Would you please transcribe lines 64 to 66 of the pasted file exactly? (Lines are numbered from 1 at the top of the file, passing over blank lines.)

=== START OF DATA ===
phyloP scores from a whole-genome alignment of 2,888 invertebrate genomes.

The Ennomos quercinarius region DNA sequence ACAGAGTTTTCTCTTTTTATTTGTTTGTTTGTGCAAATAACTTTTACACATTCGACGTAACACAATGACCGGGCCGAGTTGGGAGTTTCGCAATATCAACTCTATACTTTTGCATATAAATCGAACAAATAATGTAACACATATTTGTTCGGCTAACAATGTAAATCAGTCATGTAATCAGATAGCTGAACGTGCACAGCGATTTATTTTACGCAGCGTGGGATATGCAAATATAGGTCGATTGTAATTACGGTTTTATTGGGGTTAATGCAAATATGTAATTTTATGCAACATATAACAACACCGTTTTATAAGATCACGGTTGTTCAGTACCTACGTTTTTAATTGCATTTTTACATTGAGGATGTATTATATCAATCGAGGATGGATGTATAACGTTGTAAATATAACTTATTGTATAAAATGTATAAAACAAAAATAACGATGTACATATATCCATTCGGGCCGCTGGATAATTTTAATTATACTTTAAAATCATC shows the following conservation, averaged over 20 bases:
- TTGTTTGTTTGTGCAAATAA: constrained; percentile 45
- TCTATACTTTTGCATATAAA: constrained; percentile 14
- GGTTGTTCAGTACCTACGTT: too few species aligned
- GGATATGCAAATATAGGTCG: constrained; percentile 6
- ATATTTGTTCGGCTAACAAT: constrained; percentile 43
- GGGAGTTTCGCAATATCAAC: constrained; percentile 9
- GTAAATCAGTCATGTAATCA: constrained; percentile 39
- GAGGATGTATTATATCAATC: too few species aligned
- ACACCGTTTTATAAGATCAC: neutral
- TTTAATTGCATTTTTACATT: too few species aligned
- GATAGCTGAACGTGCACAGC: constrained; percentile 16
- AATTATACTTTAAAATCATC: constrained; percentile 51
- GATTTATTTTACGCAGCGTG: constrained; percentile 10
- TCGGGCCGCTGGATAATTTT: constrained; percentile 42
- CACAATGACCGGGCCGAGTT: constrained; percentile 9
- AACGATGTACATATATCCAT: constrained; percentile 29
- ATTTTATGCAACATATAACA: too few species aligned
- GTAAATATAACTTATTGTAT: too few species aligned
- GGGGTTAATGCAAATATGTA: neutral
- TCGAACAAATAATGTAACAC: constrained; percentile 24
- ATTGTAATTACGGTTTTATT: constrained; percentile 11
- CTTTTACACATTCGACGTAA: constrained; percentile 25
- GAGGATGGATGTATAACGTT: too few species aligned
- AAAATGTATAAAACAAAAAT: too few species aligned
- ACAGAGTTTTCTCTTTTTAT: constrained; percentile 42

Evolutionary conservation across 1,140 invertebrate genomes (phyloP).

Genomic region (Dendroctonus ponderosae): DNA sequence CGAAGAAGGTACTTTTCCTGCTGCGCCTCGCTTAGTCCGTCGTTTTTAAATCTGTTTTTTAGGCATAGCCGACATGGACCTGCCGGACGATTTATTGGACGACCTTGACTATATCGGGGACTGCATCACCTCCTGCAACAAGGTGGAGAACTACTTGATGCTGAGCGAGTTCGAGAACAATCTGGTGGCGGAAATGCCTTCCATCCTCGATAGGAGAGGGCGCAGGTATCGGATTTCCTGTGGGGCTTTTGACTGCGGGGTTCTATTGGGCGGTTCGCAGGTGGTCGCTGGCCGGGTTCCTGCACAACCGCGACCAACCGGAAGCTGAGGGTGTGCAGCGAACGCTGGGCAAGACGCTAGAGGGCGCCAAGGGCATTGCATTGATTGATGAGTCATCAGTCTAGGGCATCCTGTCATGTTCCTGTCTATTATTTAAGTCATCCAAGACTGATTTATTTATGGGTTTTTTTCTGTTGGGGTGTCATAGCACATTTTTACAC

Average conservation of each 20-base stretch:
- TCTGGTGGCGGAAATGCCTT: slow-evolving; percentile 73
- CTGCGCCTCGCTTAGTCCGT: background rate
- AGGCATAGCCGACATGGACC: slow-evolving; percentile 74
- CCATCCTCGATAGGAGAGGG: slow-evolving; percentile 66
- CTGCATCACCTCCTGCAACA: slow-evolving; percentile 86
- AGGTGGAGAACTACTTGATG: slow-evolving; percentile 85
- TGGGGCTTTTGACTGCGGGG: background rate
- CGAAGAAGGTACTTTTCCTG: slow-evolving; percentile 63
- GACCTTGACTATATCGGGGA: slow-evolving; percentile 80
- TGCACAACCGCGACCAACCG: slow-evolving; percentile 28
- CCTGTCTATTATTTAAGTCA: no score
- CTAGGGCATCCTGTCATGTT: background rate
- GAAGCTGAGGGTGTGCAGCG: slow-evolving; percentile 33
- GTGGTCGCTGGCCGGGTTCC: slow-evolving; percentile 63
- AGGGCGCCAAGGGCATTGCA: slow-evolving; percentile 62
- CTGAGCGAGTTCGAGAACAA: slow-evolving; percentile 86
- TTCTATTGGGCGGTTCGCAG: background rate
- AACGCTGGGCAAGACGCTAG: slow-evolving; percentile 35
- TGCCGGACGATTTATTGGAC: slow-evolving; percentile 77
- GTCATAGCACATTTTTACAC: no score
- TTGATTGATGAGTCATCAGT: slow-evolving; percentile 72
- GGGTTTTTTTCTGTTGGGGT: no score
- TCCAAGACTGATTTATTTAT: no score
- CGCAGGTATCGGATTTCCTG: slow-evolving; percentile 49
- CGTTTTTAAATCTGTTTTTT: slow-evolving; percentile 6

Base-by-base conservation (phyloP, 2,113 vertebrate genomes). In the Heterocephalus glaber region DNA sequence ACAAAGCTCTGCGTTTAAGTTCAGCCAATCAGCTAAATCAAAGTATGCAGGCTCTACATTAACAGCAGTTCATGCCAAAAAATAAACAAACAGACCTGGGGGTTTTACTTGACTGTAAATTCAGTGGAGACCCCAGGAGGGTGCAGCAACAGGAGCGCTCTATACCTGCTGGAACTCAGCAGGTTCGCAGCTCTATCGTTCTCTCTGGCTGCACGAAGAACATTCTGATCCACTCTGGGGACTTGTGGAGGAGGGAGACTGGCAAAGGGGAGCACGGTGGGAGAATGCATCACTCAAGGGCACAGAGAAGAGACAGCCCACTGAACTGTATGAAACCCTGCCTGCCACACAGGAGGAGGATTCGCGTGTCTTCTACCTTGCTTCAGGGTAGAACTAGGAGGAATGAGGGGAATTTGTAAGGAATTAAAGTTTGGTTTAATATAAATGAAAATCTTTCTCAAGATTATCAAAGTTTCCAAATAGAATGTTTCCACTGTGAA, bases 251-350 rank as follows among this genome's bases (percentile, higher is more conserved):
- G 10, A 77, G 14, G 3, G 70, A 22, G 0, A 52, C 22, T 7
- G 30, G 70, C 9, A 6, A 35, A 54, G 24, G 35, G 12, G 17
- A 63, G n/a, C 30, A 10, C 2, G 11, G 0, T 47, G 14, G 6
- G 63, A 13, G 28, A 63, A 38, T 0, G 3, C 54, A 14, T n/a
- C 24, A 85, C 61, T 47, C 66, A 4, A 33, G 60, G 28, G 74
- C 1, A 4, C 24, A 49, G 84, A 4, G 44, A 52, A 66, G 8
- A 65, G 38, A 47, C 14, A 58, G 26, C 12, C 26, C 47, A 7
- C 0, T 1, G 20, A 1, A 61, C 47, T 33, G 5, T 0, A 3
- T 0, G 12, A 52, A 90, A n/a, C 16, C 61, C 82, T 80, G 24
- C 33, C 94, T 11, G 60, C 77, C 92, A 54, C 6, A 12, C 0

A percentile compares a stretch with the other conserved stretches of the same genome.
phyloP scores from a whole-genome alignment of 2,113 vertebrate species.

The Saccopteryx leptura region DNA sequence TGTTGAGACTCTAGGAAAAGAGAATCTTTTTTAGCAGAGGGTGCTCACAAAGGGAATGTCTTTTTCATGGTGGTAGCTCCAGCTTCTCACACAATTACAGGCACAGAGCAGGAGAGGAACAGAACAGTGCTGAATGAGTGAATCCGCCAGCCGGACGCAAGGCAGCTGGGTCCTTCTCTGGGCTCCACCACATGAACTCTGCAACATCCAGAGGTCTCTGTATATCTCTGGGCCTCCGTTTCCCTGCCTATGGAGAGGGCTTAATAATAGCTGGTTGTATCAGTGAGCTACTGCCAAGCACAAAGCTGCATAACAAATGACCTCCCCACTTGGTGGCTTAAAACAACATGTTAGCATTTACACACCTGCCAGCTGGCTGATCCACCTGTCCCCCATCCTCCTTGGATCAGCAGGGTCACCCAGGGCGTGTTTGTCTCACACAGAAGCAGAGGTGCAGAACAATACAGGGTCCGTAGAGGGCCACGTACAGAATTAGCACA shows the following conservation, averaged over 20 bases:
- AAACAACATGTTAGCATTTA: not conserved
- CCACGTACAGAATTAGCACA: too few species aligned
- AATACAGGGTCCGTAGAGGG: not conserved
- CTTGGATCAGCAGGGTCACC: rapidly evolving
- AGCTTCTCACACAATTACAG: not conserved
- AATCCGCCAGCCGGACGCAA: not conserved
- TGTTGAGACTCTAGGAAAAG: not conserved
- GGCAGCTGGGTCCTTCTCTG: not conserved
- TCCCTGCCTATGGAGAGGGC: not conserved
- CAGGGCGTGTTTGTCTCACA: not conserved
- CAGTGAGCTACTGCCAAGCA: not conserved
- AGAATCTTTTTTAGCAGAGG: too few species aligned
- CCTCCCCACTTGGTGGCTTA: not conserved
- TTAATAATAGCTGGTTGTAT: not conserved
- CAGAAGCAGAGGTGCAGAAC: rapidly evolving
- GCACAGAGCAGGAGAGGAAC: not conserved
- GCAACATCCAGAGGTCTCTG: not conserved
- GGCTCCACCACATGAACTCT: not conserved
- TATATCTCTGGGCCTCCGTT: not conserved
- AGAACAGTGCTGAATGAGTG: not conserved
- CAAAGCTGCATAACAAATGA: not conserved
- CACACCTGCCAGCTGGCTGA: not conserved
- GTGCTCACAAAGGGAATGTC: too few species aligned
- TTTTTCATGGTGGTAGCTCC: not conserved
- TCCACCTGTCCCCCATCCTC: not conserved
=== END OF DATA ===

- C 0, T 1, G 20, A 1, A 61, C 47, T 33, G 5, T 0, A 3
- T 0, G 12, A 52, A 90, A n/a, C 16, C 61, C 82, T 80, G 24
- C 33, C 94, T 11, G 60, C 77, C 92, A 54, C 6, A 12, C 0